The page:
Most at Fed still back stimulus
WASHINGTON — A majority of Federal Reserve policymakers want to continue extraordinary bond purchases to help boost the economy at least through the middle of the year, according to minutes from the Fed's last meeting released on Wednesday.
But some members indicated they want to slow and eventually end the program before the end of the year, as long as the job market and economy show sustained improvement. The Fed's purchases of about $85 billion a month in Treasury and mortgage bonds are intended to lower long-term interest rates and encourage more borrowing and spending.
The minutes of the Fed's March 19-20 meeting were released at 9 a.m. — five hours earlier than planned. The Fed inadvertently sent them a day earlier to congressional staffers and lobbyists.
“One gets the sense that many Fed policymakers are anxious to start paring back the size of the ... purchases as soon as the data allow,” Dana Saporta, an economist at Credit Suisse, said in a note to clients.
Still, a weak employment report released on Friday is likely to make policymakers more supportive of keeping the measures in place for the foreseeable future.
The report showed employers added just 88,000 net jobs last month, the fewest in nine months and much less than the average of 220,000 jobs a month established from November through February.
The unemployment rate dropped to a four-year low of 7.6 percent last month. However, the rate fell only because more people stopped looking for work and were no longer counted as unemployed.
In its statement after the last meeting, the Fed said the economy had strengthened but still needed its efforts to help lower high unemployment. In addition to continuing the bond purchases, the Fed stuck by its plan to keep short-term interest rates at record lows at least until unemployment falls to 6.5 percent.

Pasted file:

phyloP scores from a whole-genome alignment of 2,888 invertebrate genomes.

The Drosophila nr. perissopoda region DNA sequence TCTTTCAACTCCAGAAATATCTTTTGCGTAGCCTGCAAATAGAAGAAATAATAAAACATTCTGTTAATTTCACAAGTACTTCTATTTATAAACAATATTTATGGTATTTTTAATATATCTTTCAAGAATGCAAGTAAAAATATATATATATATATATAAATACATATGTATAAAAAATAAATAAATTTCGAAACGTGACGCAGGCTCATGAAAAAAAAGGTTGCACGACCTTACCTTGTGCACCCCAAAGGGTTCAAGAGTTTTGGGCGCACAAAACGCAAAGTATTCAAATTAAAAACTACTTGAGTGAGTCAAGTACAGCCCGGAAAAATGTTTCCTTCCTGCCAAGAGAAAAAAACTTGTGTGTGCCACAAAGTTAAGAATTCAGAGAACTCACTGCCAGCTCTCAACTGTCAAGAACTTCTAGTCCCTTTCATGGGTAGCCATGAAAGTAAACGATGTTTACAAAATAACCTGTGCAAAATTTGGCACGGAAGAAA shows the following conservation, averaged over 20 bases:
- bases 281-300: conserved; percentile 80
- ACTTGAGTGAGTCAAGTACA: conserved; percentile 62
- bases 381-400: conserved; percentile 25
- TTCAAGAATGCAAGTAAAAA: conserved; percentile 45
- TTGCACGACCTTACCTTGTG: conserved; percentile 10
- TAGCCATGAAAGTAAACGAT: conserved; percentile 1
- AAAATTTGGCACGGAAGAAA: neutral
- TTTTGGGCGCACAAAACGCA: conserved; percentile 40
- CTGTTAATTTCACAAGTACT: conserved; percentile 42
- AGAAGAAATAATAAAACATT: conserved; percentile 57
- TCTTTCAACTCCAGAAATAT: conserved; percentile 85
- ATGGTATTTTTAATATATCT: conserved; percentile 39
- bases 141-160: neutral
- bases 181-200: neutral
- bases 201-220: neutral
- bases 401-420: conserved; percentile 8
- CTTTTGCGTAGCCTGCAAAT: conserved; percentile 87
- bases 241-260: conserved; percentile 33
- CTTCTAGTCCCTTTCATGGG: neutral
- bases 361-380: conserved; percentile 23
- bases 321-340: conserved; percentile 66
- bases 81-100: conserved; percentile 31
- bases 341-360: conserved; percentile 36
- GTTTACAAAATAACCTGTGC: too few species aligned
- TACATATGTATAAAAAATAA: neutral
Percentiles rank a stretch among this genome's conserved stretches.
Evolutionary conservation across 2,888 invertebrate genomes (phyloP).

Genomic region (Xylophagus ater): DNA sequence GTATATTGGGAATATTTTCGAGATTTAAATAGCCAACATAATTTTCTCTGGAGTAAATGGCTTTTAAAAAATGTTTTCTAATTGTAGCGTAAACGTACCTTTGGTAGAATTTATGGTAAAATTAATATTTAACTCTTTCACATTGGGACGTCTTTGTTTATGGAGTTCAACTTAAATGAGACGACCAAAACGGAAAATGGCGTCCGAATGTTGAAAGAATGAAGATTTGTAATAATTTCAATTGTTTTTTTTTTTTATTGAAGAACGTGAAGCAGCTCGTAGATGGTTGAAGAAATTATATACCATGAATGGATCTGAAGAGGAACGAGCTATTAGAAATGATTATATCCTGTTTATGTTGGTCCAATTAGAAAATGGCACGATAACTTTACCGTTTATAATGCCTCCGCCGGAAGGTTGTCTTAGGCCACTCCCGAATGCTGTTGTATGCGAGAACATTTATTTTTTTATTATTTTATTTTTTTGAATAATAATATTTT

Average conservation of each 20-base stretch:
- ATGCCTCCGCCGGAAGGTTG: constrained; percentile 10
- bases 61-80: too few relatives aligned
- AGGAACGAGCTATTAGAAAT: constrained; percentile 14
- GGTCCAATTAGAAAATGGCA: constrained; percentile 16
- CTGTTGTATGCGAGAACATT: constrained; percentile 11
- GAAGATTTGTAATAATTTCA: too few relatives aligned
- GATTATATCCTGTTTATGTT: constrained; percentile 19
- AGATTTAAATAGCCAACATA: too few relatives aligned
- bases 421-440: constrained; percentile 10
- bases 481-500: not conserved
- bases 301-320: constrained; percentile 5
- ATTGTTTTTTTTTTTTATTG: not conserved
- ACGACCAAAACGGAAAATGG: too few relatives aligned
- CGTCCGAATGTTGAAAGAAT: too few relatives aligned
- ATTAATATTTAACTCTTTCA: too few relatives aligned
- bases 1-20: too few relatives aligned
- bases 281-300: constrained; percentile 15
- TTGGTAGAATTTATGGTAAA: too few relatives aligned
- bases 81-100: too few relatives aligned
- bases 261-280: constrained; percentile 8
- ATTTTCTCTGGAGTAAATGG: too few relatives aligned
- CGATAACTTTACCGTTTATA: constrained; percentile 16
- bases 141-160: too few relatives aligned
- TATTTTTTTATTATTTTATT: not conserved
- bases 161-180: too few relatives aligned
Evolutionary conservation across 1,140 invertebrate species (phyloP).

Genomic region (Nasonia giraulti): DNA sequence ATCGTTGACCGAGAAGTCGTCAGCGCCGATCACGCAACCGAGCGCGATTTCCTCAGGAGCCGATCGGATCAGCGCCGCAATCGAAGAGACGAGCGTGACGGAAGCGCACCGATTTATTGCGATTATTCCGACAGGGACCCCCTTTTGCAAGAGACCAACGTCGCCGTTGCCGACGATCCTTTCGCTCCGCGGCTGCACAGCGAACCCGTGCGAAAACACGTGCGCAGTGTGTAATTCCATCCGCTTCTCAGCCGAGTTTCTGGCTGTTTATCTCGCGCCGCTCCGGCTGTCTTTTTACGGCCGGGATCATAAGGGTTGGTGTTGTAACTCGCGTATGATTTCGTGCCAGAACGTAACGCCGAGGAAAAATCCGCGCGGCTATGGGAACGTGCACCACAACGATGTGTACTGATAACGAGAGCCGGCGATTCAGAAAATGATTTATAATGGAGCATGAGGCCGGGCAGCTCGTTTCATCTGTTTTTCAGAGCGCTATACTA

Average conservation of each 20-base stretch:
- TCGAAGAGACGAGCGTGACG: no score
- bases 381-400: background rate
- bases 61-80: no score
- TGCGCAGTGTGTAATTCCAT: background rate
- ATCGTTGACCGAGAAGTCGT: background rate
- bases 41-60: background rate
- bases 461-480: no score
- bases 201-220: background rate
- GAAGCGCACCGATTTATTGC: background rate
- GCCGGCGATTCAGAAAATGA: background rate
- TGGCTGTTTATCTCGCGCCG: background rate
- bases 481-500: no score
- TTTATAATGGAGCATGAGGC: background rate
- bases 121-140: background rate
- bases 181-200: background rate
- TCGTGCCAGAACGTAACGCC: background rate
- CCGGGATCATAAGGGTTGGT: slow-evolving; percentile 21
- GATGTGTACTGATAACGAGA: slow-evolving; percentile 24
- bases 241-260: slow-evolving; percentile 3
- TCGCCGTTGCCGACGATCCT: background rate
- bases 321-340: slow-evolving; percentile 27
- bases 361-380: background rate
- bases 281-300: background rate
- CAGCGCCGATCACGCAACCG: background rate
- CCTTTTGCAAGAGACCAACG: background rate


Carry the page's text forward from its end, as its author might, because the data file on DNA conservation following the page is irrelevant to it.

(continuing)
The minutes indicated that many of the Fed's members want to see sustained improvement in the job market — from a wide range of economic indicators — before making any decision to reduce the pace of bond purchases. Many members said an improved job market could lead them to slow purchases within a few months, and a few said economic conditions would likely justify continuing the program until late this year.
A few members want to end “relatively soon” the bond-purchase program. Those members said that the costs likely outweigh the benefits. Others saw the risks as increasing quickly and said the purchases would likely need to be reduced “before long.”
The Fed minutes were made public earlier than normal because it was revealed that about 100 congressional staffers and lobbyists received them at 2 p.m. Tuesday. They had been scheduled to be released at 2 p.m. Wednesday.
Stocks rose sharply when the minutes were released.
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